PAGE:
Bava Batra, Chapter Four, Mishnah Two



Mishnah two continues to deal with the question which the mishnah began to deal with in mishnah one, when a house is sold what things are sold with and as part of the house?


Mishnah Two

1)                     Nor [has he sold] the cistern or the cellar, even though he had written in the deed of sale, “the depth and height”. 

2)                     And he [the seller] must buy himself a path [from the new owner to reach the cellar or cistern], according to Rabbi Akiva.

a)                                           But the Sages say:  “He need not buy himself a path.”

b)                                          And Rabbi Akiva agrees that if he had said to him, “Excepting these [the cistern or cellar]” that he need not buy himself a path.

3)                     If he sold them [the cellar or cistern] to another, Rabbi Akiva says:  “He need not buy himself a path.”

a)                                           But the Sages say:  “He must buy himself a path.”



All of the sages of our mishnah agree that when a person sells another person a house, he has not sold the underground chambers, namely a cistern for storing water, or a cellar used to store food and wine.  Even if he wrote that he was selling to the depth of the house, his intent may have been the floor of the house, and not the cellar or cistern.  The argument between Rabbi Akiva is over whether or not the seller must buy a path in the house that he sold which will allow him to get to his cellar or cistern.  According to Rabbi Akiva, since he sold the whole house, the new owner will have the right to refuse entrance.  If the old owner wants to get to his cellar he will need to purchase a path.  The Sages disagree. When the person sold the house and did not sell the cellar, we can assume that he intended not to sell a path in the house by which he could reach the cellar.  Hence, he does not need to buy a path.  Rabbi Akiva agrees with the Sages that if the seller specified to the buyer that he was not selling the cellar or cistern, than he intended on retaining the path and he need not, therefore, purchase the path from the buyer of the house.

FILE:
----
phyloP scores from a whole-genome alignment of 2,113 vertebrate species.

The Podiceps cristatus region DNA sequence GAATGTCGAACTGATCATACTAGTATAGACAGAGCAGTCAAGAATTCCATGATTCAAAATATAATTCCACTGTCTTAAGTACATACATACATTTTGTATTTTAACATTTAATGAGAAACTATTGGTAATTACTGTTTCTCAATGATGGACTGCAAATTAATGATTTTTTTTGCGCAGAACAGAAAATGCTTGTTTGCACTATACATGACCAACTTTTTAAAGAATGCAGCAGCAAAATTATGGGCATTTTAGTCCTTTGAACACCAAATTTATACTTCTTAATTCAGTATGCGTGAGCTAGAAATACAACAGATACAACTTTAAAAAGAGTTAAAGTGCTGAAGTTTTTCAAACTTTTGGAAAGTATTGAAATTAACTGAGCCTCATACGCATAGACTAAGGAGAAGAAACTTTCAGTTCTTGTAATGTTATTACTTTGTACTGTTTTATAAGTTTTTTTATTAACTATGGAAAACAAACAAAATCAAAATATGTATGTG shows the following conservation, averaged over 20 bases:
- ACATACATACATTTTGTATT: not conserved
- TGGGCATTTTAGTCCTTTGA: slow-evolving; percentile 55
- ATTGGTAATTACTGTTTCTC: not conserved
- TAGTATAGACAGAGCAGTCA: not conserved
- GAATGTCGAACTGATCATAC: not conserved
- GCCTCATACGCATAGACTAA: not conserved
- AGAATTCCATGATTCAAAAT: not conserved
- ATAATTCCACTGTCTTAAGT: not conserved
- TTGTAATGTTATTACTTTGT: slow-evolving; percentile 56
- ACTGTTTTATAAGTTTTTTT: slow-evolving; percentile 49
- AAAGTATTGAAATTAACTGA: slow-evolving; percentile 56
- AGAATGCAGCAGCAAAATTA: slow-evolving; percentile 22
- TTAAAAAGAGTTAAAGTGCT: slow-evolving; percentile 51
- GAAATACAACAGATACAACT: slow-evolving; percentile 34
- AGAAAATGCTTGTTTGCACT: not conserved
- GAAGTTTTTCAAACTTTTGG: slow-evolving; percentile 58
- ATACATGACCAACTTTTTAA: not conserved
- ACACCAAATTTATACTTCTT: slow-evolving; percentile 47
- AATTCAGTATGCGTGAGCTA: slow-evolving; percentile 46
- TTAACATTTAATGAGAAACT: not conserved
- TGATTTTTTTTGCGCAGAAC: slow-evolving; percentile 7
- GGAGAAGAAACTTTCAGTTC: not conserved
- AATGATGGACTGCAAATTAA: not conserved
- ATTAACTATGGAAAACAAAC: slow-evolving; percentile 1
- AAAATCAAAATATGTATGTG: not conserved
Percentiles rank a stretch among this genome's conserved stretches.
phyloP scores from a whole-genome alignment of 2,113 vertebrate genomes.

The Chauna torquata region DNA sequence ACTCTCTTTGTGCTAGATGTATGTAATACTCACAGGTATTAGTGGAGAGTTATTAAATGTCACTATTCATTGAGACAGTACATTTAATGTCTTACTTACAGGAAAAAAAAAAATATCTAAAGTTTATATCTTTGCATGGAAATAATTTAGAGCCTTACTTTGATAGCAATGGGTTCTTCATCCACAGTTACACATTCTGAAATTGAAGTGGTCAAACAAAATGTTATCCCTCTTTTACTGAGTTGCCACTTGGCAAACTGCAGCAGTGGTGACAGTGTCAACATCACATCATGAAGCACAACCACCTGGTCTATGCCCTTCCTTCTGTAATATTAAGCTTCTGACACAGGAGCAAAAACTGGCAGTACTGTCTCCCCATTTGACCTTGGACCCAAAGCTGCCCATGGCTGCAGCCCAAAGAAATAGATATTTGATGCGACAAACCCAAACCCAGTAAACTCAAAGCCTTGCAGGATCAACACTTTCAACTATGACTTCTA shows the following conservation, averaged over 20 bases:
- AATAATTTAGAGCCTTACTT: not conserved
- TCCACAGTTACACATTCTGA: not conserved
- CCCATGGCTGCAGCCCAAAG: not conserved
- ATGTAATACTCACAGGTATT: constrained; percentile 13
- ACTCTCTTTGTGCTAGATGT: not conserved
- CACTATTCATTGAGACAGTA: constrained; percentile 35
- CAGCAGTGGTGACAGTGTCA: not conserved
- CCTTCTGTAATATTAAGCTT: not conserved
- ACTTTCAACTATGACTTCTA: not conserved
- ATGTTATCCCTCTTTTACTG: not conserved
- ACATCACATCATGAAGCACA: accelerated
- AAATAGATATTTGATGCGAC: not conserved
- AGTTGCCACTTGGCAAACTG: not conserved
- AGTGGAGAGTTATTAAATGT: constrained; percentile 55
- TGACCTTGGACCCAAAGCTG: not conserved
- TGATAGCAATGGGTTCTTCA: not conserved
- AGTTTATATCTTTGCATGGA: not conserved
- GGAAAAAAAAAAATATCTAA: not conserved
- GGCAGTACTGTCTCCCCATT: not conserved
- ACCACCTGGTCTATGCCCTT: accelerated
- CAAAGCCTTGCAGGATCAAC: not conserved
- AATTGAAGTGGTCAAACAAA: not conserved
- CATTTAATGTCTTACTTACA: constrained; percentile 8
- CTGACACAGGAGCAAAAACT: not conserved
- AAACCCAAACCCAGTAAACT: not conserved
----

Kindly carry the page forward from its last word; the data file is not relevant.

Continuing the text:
Section three discusses the opposite situation, where a person sells a cistern or cellar but not the house.  According to Rabbi Akiva, the assumption is that when the seller sold the cistern he intended to sell a path as well, and the buyer need not, therefore, purchase a separate path.  According to the Sages, the seller may have sold the cistern or cellar without intending to sell a path by which the buyer could reach them.  Consequently, if the buyer wishes to get to his new cellar or cistern he must buy a path as well.


Questions for Further Thought:

·                      Do Rabbi Akiva and the Sages express consistent positions throughout the different sections of the mishnah?  If so, how may those positions be explained?